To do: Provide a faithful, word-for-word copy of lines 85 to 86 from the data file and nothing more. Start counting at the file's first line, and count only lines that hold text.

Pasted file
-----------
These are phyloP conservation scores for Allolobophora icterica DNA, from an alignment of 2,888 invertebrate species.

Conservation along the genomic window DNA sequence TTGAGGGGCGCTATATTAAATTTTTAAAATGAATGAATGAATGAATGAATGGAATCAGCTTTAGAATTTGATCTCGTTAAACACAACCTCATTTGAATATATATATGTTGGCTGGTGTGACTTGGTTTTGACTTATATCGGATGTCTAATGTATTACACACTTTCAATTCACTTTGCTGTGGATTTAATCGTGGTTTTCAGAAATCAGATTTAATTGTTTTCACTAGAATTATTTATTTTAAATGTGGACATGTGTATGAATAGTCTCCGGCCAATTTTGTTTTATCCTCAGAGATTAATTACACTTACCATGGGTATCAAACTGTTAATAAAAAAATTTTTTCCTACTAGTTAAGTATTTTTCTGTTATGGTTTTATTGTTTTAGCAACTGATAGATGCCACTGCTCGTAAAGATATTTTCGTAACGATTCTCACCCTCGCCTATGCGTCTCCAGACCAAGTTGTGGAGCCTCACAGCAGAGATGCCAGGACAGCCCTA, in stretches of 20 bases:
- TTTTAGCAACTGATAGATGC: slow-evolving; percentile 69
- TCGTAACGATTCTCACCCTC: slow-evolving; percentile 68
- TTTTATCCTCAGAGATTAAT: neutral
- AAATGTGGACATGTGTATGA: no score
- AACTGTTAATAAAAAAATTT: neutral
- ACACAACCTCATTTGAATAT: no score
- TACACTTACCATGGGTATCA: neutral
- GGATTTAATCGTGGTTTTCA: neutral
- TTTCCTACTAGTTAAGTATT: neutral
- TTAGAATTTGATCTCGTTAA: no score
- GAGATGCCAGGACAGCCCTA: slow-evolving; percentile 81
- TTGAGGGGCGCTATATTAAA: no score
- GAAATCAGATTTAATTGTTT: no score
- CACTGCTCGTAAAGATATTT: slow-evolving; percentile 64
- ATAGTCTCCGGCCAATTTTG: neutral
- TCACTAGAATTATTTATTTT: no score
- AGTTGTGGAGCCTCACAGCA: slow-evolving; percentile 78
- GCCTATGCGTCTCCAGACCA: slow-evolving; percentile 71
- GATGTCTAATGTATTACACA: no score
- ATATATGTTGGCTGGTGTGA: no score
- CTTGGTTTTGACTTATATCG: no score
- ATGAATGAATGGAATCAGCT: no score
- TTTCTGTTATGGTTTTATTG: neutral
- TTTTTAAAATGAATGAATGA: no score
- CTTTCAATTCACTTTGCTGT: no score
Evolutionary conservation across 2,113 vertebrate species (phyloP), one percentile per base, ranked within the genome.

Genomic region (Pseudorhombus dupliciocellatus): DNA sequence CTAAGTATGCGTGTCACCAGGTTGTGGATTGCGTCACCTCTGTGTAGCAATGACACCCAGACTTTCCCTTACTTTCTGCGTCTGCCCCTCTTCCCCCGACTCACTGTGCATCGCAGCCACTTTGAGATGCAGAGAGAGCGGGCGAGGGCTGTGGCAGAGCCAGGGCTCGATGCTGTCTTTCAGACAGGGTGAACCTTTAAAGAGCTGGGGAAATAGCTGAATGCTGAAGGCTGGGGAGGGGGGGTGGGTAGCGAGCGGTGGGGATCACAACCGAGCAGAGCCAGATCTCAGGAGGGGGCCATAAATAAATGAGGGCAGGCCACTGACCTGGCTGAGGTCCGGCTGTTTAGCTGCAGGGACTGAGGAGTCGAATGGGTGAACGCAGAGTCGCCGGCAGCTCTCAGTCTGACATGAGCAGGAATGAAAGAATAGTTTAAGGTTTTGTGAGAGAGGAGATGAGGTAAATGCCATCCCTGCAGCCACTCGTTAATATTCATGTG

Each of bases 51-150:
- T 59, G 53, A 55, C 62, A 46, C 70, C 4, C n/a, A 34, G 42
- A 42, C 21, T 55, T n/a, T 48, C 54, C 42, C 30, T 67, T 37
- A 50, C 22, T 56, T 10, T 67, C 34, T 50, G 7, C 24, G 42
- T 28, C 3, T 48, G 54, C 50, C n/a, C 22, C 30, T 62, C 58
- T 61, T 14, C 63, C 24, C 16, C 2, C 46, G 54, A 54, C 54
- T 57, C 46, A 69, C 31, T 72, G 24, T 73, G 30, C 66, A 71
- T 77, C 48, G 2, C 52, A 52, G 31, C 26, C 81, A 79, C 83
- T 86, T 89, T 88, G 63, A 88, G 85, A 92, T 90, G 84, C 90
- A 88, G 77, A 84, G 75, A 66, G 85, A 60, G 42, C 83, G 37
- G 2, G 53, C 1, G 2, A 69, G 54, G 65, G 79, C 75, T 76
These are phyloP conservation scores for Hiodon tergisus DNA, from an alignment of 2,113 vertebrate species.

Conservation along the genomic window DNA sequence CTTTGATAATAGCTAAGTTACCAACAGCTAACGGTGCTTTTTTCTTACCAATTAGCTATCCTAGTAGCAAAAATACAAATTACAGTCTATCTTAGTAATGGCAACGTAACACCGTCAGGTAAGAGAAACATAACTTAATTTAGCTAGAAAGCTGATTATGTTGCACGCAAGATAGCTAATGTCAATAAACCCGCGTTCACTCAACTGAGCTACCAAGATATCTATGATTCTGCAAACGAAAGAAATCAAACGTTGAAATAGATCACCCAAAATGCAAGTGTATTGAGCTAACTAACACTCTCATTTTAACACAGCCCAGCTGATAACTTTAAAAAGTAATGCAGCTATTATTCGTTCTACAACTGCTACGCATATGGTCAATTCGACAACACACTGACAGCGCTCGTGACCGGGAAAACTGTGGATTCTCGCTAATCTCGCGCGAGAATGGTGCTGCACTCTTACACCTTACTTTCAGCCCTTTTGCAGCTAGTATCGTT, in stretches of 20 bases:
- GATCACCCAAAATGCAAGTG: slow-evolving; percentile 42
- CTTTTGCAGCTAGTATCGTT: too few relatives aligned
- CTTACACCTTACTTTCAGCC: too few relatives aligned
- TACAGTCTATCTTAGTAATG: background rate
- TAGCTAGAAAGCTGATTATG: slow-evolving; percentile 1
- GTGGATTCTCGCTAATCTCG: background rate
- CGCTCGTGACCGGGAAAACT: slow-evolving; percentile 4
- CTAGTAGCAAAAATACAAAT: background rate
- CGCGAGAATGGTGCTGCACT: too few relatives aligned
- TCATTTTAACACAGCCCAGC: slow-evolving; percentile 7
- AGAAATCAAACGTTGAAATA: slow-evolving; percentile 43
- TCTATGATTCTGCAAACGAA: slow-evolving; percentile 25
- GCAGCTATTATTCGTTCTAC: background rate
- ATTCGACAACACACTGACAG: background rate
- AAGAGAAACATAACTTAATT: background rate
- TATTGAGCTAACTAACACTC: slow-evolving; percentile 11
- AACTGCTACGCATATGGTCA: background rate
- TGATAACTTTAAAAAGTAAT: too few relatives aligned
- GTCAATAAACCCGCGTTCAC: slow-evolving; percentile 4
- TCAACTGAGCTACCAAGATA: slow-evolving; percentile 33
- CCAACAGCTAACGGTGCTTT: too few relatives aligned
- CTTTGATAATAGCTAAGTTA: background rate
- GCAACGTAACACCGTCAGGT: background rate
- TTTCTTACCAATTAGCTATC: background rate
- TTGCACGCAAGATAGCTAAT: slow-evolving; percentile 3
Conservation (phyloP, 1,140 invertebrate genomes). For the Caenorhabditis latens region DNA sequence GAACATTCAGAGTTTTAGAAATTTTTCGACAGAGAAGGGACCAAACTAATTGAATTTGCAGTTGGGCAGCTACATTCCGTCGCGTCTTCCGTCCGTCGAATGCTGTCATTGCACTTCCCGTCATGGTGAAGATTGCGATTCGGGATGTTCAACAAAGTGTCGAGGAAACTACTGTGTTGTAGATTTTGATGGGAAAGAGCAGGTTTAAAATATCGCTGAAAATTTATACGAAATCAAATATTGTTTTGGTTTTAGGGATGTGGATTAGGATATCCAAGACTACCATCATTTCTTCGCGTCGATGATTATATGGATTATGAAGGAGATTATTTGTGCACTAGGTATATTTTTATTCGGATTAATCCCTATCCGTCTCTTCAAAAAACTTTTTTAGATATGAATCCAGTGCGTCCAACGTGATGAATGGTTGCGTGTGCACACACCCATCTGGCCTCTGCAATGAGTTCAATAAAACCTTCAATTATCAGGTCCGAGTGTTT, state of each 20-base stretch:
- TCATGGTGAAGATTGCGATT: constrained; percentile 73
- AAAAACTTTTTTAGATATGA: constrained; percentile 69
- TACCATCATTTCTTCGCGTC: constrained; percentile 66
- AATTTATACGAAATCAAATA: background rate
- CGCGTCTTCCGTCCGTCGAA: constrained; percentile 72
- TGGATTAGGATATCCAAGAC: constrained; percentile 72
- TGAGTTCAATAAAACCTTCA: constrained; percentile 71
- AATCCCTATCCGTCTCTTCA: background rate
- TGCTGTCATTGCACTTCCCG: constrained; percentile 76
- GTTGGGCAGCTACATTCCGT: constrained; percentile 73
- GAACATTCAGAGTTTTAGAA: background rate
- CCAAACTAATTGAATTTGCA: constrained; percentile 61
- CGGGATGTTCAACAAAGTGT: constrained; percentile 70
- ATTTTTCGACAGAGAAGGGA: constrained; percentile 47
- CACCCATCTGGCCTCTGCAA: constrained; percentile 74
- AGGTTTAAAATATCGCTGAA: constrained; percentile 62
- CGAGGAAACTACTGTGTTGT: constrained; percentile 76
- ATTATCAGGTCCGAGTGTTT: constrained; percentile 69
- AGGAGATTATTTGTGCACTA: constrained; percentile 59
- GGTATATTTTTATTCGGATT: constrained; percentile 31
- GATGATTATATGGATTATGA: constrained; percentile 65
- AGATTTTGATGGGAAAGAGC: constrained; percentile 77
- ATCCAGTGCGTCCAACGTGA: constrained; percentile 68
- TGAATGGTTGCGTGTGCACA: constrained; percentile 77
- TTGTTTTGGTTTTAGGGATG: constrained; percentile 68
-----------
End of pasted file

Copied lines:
- CGAGGAAACTACTGTGTTGT: constrained; percentile 76
- ATTATCAGGTCCGAGTGTTT: constrained; percentile 69